So I left the best of my Bangladesh experiences till last. Actually it is quite hard to pick any one experience as the best because it was just an eye-opening, humbling, motivating trip.
But the two days I spent at the Baptist Mission Integrated School in Dhaka sneaked in there at the number 1 spot. For one very good reason…
Ok, make that 16 very good reasons. More really, but these 16 especially.
The school is the only residential school for blind and visually impaired girls in all of Bangladesh so the girls who live there come from all over the country. BMIS is also a day school for sighted children from the local community.
I spent Tuesday at the school, sitting in on all the classrooms, meeting the teachers and having lunch with them, seeing where the girls lived and chatting with some of the older girls.
I think the biggest thing I learnt that day is just how many misunderstanding I had about blindness. I was so amazed at how immensely capable they were at every activity they did. I shouldn’t have been so surprised. The speed with which they could read braille took my breath away, and I loved learning about how they learn their maths and algebra. They spent a lot of their free time walking around the compound, arm in arm with their friends. And they knew their way easily, even running along the veranda occasionally.
Their headmistress Sylvia Mazumder is an incredible lady and showed me the warmest welcome I received in Bangladesh. She knows the girls well and they are clearly very fond of her. She takes time to sit with them and talk, and gives them continuous encouragement and support.
At the end of the day, Sylvia invited me back to her home, just around the corner, to meet her husband Peter who heads up the Bible Students Fellowship of Bangladesh (linked to IFES), and it was so fascinating to hear all about the work of that organisation (and see their wedding photos!). Then Sylvia took me shopping! It was something I had been dying to do, but without a woman to take me, I had no idea where to go. She helped me pick out some presents and we talked a lot more. I was so grateful to her giving up her free time to me in that simple way.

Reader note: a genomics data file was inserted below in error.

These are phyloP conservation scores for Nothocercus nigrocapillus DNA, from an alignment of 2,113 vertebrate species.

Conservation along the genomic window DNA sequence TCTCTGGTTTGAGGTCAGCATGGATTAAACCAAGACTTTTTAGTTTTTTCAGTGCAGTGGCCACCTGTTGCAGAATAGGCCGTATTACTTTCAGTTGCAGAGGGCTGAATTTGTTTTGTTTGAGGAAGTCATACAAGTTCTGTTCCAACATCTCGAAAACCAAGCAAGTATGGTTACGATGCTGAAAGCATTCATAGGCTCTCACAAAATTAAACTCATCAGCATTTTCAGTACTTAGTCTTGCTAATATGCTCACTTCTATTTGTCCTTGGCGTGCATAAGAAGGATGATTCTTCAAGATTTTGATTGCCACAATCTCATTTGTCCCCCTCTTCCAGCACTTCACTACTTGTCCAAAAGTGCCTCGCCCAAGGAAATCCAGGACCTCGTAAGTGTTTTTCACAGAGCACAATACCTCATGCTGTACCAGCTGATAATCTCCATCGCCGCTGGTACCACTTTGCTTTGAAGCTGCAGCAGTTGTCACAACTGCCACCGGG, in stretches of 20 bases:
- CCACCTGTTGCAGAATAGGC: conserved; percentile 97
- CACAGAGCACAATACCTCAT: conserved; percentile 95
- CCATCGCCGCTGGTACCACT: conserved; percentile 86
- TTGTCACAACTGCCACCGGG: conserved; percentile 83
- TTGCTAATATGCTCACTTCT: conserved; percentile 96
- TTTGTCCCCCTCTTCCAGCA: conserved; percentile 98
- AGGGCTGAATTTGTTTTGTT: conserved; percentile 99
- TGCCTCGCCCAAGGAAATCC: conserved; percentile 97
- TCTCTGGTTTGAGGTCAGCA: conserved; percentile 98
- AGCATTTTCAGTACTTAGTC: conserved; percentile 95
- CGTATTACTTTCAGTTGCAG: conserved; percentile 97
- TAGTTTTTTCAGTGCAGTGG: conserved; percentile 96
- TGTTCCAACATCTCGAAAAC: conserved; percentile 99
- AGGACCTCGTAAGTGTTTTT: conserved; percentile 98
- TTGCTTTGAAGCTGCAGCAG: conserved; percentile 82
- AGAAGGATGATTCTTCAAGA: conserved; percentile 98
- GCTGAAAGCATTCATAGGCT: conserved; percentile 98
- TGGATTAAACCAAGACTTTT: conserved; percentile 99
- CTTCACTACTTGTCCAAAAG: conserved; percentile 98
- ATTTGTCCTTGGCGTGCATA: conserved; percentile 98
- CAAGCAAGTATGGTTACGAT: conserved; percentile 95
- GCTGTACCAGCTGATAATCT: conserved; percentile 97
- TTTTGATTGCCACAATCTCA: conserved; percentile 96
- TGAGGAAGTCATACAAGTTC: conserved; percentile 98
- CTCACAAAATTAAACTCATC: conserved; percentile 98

She invited me back to the school two days later to celebrate Bangladesh’s Independence Day with them. I was very happy to accept! Normally there are national parades organised for the day but this year the country is still reeling from the violent mutiny in the border guard in February so all celebrations were cancelled.
The school receives some funding from the Rotary Clubs in Dhaka, and the girls put on a cultural program for some of the Rotarians each year. There was lots of singing and dancing and a very comical sketch about the value of education. I was called on to give an impromptu speech – slightly nerve-wracking in front of a room of Dhaka’s most powerful business men and women… luckily the teachers had expertly dressed me up in my new shari, complete with bangles and earrings, so I at least looked the part!
They left after lunch and I went in search of the girls and spent some wonderful hours sitting on their beds, chatting, singing and giggling lots. They love having visitors and were very keen to practise the small English they know. They also asked me to sing for them every few minutes and I got a very undeserved round of excited applause after each badly-sung verse of a song! They admired my shari and loved holding my hands.
These hours were the highlight of my trip, and the perfect finish to it too. These girls are beautiful, intellegent, charming young women, who work so hard to study and learn. One of their predecessors went on to be the first blind student to complete a Batchelor Degree in Special Education at the Dhaka University. And another of their predecessors is now their teacher, an incredible woman who lost her sight in an acid attack by a man she had turned down in marraige.
The last two years of school they attend the local government school and it is great to see their diligence and perseverance and real enjoyment in their studies despite the big challenges they have to overcome to learn there.
I am so happy that BMIS is there to give them this opportunity to learn to such a high quality, because they have so much to offer the world.
p.s. because I know some of you will have read this and immediately demand evidence, here is the link to a photo of me in my beautiful shari (horribly blurred but you’ll get the idea!)